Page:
My "substantive edit" on my first novel, White with Fish, Red with Murder, arrived from the publisher, Driven Press, at the beginning of June. There was an eight-page edit report in which the editors raise questions about a few things in the story: the characters, the character relationships, characters’ motivations--questions that they’d like me to answer in the text.
And there's a “track-changes-markup” of my 393-page manuscript in Word. It was actually pretty daunting when it arrived, but in general I thought the edit was fair and helpful. And if you’ve been in writing workshops and critique groups, you’ve seen worse than this.
I went right to work with the attitude that these people probably want to make money selling my book, and they might know what they’re doing. Six weeks later, Word tells me I spent 10,569 minutes (or 176 hours) editing the manuscript. Say I worked 36 days on it; that’s about 4.9 hours per day, which was really something I needed. I’d been spinning my wheels, losing my writing focus much of the spring, waiting for these edits and revising “New Billy’s Blues” more often than necessary.
The edit report pointed out recurring things in the manuscript they took issue with and some general writing habits of mine they could do without. —for example, I use a lot of dialogue tags: ‘he said,’ ‘I said,’ etc. and they prefer fewer. They also had a list of words they thought I should use less frequently.
But the biggest problem was that they wanted more of the private eye/protagonist’s internal thoughts, and I was purposely writing the story with a minimum of interiority.
"could you weave in some of [Frank's] internal thoughts?"
My personal feeling about fiction is that conflict, change, and character should be revealed in action, not in some guy ruminating. However, that was only my first thought, and as I worked on the manuscript, I found I was already letting some of Frank’s thoughts come through, just not his ratiocination about the crime.
After the first ten days, I was ready for a chat with Driven Press to clarify a couple points in the edit report. One was their lingering question about the exact nature of Frank and Vera’s relationship. They understood Frank and Vera were friends with benefits. But did Frank love Vera? Could he? Was he just using her? Or was it more of a friendship?
“Well,” I said, “I wrote two sex scenes between Frank and Vera that I cut out of the final manuscript. Perhaps I could put one back in. Perhaps it would help clarify what the relationship’s all about.”
“OK,” said the ed. “But you don’t have to put the whole scene back in. Just pick it up from the end, after they come.”
I thought that was a strange thing to say. I wasn’t sure if I heard her right, but I was not comfortable asking for clarification.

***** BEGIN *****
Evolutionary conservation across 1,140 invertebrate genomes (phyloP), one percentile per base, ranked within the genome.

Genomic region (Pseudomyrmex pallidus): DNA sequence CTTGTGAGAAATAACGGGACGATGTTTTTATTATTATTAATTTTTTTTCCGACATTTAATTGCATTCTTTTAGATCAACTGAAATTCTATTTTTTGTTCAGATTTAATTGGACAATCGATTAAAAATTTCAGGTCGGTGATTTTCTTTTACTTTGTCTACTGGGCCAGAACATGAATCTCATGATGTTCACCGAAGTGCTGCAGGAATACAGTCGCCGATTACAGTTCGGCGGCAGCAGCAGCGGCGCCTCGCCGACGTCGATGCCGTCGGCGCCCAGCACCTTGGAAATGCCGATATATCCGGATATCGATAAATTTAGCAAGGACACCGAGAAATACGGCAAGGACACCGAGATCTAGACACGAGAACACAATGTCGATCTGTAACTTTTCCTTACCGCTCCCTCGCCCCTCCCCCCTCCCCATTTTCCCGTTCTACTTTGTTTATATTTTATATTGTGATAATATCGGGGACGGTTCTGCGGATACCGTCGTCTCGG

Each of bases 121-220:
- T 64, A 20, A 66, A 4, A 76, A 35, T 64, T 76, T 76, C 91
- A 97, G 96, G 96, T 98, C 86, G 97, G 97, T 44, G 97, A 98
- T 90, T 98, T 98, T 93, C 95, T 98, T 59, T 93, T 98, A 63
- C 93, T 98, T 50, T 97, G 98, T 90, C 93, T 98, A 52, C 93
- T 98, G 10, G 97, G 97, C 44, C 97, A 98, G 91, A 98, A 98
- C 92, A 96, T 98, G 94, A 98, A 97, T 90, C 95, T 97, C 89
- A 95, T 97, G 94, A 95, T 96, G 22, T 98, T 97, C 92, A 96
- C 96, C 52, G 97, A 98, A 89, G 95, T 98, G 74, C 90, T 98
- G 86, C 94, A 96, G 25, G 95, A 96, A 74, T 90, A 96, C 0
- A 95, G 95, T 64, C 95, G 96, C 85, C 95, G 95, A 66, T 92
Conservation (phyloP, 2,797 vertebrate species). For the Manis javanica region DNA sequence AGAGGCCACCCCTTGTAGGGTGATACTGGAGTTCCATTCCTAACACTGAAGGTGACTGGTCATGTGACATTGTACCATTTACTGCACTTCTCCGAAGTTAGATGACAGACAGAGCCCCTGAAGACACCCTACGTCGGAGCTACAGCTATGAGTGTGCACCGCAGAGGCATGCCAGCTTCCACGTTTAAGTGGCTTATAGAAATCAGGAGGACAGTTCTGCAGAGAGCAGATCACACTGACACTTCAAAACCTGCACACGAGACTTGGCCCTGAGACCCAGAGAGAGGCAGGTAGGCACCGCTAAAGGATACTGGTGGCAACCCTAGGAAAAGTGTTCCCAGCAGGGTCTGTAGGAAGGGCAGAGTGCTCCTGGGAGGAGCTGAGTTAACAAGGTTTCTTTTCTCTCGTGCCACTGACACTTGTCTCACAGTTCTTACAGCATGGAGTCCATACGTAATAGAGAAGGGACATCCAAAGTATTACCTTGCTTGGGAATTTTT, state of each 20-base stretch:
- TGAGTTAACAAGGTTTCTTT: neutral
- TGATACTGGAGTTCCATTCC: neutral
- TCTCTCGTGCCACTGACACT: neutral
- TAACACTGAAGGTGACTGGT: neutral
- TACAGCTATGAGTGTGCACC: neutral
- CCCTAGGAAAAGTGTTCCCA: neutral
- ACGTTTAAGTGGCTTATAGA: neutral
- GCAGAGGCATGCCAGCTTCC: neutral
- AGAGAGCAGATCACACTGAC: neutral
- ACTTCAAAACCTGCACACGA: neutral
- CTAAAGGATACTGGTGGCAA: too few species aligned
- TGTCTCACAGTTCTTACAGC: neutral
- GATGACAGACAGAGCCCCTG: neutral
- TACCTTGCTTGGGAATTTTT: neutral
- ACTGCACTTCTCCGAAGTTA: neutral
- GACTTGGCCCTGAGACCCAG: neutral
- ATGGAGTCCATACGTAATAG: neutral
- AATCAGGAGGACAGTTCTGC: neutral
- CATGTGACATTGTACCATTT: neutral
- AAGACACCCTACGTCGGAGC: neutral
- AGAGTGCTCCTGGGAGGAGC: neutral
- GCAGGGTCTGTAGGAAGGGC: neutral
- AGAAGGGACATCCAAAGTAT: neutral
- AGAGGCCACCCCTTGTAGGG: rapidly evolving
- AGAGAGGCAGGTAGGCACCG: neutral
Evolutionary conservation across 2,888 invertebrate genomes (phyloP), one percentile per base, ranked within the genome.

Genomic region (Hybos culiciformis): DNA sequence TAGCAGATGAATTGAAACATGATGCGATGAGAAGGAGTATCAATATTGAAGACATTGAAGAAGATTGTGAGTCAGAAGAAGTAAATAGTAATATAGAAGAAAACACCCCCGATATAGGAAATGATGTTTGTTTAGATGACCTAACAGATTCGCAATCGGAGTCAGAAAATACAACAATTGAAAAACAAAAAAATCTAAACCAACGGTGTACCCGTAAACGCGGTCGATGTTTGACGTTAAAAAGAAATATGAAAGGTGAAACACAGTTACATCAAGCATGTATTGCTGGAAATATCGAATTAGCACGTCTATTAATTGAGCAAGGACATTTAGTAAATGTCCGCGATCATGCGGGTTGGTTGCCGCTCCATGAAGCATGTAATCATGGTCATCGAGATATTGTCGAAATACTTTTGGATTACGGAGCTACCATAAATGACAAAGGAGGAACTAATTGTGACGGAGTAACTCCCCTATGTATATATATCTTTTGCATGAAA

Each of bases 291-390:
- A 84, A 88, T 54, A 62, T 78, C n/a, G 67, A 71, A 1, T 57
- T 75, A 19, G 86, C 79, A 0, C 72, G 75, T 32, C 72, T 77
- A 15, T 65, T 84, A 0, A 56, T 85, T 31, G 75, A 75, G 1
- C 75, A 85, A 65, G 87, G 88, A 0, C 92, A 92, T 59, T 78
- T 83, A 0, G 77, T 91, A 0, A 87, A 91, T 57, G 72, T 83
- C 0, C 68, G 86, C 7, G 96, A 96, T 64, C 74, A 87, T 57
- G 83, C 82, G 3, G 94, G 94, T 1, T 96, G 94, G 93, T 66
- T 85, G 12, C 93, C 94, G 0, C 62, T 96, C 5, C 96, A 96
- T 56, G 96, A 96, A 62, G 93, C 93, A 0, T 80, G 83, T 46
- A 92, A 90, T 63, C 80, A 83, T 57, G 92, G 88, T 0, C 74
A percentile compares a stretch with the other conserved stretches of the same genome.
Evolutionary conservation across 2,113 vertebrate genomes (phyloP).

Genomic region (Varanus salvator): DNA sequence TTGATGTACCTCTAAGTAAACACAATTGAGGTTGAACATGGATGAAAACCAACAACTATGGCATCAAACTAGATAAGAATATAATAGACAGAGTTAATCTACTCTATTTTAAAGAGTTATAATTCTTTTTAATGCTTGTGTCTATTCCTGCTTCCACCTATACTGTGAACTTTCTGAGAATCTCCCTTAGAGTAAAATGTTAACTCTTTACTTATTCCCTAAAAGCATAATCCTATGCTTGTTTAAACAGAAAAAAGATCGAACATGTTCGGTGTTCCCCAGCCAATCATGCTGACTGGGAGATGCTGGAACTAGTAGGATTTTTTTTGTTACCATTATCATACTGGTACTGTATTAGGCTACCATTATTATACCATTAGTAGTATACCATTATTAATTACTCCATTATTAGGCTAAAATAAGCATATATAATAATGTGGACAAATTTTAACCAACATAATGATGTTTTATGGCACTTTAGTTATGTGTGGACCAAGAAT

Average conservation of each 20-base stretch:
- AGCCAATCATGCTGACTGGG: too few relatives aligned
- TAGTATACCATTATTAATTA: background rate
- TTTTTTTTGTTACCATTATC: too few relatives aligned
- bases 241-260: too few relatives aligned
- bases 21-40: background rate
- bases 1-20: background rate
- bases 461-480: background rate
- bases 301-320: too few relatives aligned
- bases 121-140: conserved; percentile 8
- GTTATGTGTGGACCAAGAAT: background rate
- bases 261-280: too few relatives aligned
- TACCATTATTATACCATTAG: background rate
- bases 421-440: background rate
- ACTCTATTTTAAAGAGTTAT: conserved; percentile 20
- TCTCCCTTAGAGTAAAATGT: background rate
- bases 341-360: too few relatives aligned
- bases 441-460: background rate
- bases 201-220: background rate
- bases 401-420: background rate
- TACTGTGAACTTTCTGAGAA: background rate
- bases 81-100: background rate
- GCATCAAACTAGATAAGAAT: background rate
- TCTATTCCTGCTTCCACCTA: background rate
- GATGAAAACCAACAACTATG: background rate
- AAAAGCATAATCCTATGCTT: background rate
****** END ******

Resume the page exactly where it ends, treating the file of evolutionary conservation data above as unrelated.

They’re Australian, and yes, she did have a bit of an accent, but still . . . ;-)
At times I didn’t think the eds “got” what I was doing, and other times I was just thankful to have the work and effort of two editors as a resource. I spent the first three weeks going through the mark-up; then I did “Words You Should Banish from your Writing,” I went through the list and tried to cut or change as many as possible to stronger or more vivid words. Some of the culprits—‘Went’—157 times, ‘pull’—87 times, ‘put’—141 times, ‘walk’—82 times, ‘there was’--129 times. The big villain was “look” which I used more than 300 times! “Look,” I said . . . swell-looking gal . . . I looked down . . . she looked me in the eye. This was a tiring exercise, and by the end of the week, and I needed to take a day off.
For the last two weeks, I made a second pass to see if I did a good job on the edits. For the second pass, I hid the track changes and comments and printed a clean copy and reviewed it. To my surprise, it all still sounds like my writing. I do like Frank to use a lot of three and four letter Anglo-Saxon words—sat, push, took, pull, put, etc.—as opposed to Latinate word forms. But it read well. Better than the original, I dare say, even after losing 150+ instances of the word ‘look.’
Frank Swiver has been getting to be a darker character, what with his problems in “Pearl's Valley,” and his attitude in “New Billy's”. It was good to get back to a more positive, kinder Frank in White w/Fish. However, he was still supposed to be a ‘noir’ character—a loser. Doomed. He may not die at the end but he might be better off dead. When I got to the end of the book there were three of four consecutive questions from the editors that I didn’t really understand.
- ‘ Show his thought process.
- What makes him finally dismiss the idea?’
- ‘Didn’t she already try to poison him, and the cat got it instead?’
- ‘Is all of this the truth?
- What is he thinking?’
I showed my wife “Why are they asking me these questions?” I said.
Tasia read the last ten pages. “Because what you’ve written doesn’t make any sense.”